Obsessive Compulsive Disorder (OCD) is a common, chronic, and long-lasting disorder in which a person has uncontrollable, reoccurring thoughts (obsessions) and/or behaviors (compulsions) that he or she feels the urge to repeat over and over. It effects about 1-2% of the people, which is over 2.2 million people, in the US.
There are two aspects to OCD, that feed each other’s symptoms, obsessions, and compulsions.
Obsessions are thoughts, images, or impulses that occur over and over again and feel out of a person’s control. These obsession symptoms usually fall into one or more of the following categories:
- Fear of contamination or dirt
- Doubting and having difficulty tolerating uncertainty- Fearing responsible for the harm done to others
- Obsessions related to perfectionism- Needing things orderly and symmetrical, fear of forgetting or losing things or making a mistake
- Fear or Aggressive or horrific thoughts about losing control and harming yourself or others or stealing, etc
- Unwanted thoughts, including aggression, or sexual or religious subjects
- Obsessive fear of getting physical illness
Compulsions are repetitive behaviors that a person feels driven, or compelled, to perform. These repetitive behaviors are in response to obsessive thoughts and are unconsciously or consciously. The compulsions are usually rules or rituals created to reduce or control anxiety related
to a person’s obsessive thoughts or in the hopes of trying to prevent something bad from happening. Although they may seem similar to superstitions, they are different in that these interfere with a person’s well-being.
These compulsive behaviors usually fall into one or more of these categories
- Washing and cleaning
- Checking the stove or lock on doors numerous times
- Counting, tics, repetitive movements in a certain number
- Orderliness – ie needing things to be symmetrical, or in a specific order
- Following a strict routine that creates fear and anxiety if it isn’t followed.
- Hoarding can be a result of OCD
How many people has Dr. Litov helped with OCD?
I have worked extensively with many people struggling with OCD, including severe OCD, and I have a high rate of success.
What are the potential causes of OCD?
There are many factors that contribute to OCD. Genetics, nutrition, hormones, and one’s environment are all factors. Also, pediatric autoimmune neuropsychiatric disorders associated with streptococcal infections, (aka PANDAS) can sometimes be a precipitating factor. And many times I have seen medication be a precipitating or contributing factor.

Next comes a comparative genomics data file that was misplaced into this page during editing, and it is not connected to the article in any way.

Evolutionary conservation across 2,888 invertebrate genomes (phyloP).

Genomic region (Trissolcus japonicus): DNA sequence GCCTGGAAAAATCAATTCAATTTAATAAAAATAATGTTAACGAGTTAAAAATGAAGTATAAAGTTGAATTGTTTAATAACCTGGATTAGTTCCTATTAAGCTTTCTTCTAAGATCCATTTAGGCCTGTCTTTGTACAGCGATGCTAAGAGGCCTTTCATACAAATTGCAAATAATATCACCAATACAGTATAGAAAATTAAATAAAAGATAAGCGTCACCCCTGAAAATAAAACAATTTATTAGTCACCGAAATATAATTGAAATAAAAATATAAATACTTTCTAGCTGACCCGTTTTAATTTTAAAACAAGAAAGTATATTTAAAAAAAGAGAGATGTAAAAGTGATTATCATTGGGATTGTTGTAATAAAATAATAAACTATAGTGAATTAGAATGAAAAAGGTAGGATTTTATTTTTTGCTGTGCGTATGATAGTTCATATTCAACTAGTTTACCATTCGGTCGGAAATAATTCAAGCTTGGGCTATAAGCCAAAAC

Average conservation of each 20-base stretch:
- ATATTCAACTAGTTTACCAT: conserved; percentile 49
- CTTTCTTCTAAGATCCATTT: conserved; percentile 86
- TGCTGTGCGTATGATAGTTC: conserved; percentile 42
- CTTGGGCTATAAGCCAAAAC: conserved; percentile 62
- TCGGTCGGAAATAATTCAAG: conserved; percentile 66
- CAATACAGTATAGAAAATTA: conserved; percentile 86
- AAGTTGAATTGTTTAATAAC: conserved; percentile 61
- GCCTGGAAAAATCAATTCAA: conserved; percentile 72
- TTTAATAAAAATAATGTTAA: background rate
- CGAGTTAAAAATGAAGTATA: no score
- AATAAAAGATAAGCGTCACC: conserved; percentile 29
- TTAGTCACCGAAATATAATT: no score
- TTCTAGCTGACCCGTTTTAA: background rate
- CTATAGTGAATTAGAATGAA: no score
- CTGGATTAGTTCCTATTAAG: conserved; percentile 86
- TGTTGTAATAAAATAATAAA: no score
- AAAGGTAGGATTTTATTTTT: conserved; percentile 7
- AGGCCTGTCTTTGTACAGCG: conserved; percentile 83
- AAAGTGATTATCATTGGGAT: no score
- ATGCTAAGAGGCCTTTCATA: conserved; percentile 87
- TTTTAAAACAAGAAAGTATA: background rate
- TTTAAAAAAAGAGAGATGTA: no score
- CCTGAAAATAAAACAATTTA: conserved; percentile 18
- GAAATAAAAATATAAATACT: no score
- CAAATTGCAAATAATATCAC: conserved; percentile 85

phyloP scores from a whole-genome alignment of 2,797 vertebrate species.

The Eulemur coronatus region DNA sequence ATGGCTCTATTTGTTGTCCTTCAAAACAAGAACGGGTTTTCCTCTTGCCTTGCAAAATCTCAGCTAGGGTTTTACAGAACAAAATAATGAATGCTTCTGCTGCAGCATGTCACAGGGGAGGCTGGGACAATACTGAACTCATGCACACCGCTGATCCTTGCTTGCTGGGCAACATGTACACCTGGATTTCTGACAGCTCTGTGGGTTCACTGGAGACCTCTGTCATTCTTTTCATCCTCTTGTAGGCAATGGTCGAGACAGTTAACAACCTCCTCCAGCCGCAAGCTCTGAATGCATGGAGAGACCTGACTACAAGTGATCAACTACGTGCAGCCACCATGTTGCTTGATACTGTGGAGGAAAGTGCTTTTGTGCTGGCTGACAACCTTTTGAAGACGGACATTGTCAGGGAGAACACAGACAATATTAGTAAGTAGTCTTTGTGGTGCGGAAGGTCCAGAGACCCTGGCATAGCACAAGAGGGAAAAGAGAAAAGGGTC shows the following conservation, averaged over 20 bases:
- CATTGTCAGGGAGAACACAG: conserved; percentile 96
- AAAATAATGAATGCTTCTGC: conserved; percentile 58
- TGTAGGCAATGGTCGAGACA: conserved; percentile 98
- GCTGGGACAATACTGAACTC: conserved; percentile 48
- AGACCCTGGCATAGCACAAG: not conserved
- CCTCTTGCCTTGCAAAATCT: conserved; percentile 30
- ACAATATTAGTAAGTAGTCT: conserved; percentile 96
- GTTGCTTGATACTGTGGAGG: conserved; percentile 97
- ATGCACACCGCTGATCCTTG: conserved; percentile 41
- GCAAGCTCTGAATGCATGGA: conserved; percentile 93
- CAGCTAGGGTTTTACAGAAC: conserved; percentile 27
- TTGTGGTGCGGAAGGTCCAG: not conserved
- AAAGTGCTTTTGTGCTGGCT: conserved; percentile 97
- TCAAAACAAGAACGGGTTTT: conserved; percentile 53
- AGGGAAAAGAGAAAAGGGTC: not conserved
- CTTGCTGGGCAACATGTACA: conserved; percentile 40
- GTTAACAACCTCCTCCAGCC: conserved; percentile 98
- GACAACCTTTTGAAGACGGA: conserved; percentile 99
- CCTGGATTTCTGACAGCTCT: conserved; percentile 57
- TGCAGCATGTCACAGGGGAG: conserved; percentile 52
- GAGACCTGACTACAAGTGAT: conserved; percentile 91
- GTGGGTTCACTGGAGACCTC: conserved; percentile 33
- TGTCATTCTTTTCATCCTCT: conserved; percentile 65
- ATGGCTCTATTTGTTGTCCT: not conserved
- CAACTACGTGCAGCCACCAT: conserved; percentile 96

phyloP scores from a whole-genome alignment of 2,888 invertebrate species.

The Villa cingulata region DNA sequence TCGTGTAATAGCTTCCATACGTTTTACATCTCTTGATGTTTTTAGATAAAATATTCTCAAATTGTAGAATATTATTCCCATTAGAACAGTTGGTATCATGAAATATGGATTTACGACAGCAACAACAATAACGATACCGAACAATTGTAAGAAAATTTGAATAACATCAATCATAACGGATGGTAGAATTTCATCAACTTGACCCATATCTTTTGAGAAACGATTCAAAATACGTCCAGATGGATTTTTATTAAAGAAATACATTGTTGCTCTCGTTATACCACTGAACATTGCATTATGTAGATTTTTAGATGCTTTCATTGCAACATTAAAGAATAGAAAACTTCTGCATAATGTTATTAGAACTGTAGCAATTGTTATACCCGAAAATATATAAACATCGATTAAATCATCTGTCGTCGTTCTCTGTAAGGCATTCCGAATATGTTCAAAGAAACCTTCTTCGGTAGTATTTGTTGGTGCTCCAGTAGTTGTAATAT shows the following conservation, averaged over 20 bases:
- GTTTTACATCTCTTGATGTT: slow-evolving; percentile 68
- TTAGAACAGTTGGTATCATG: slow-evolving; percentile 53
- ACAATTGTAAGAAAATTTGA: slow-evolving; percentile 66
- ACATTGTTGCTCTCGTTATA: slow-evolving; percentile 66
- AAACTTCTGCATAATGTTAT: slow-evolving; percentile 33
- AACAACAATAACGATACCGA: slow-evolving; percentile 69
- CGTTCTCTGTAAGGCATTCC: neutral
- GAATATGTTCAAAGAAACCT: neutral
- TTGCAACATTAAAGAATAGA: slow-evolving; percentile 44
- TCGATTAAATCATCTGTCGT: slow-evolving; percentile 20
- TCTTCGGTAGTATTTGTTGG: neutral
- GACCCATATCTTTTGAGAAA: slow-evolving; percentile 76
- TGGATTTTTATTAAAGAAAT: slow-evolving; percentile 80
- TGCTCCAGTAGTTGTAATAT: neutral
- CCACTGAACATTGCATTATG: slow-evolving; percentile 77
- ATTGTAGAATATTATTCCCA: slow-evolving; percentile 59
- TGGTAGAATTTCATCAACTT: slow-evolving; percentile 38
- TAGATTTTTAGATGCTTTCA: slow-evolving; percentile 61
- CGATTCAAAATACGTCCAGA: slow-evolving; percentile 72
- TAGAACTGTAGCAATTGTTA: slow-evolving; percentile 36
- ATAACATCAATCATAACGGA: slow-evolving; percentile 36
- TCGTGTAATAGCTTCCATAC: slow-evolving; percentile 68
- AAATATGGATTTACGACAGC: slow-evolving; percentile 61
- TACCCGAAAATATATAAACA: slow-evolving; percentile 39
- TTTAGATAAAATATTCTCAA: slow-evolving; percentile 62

What are other health conditions commonly seen occurring with OCD?
ADHD, Depression, Social Anxiety Disorder, Eating Disorders, Tourette’s Syndrome, substance abuse
Why is Telehealth a great option to get help for OCD?
Telehealth is a great option for those needing assistance with mental health concerns, including OCD. We are so lucky to have HIPAA-compliant telehealth available for accessing some types of healthcare.
It allows you to have appointments from anywhere that are private and safe in a place of your choosing. It allows you not to have to worry or struggle with traffic and saves you time for travel, waiting rooms, parking, and such. Also, many of my patients live far from where I live and this allows people to access my services and care even if in another time zone.
One other thing about telemedicine is that it allows as much privacy as you like. Some people feel uncomfortable getting care for medical services and being recognized in a waiting room or a medical building by their co-workers or bosses, or by their students if they are teachers, etc.
Labs and imaging can still be ordered through the lab that is local to you. And there are many home monitoring systems that we can use to find out things like blood pressure, temperature, and more.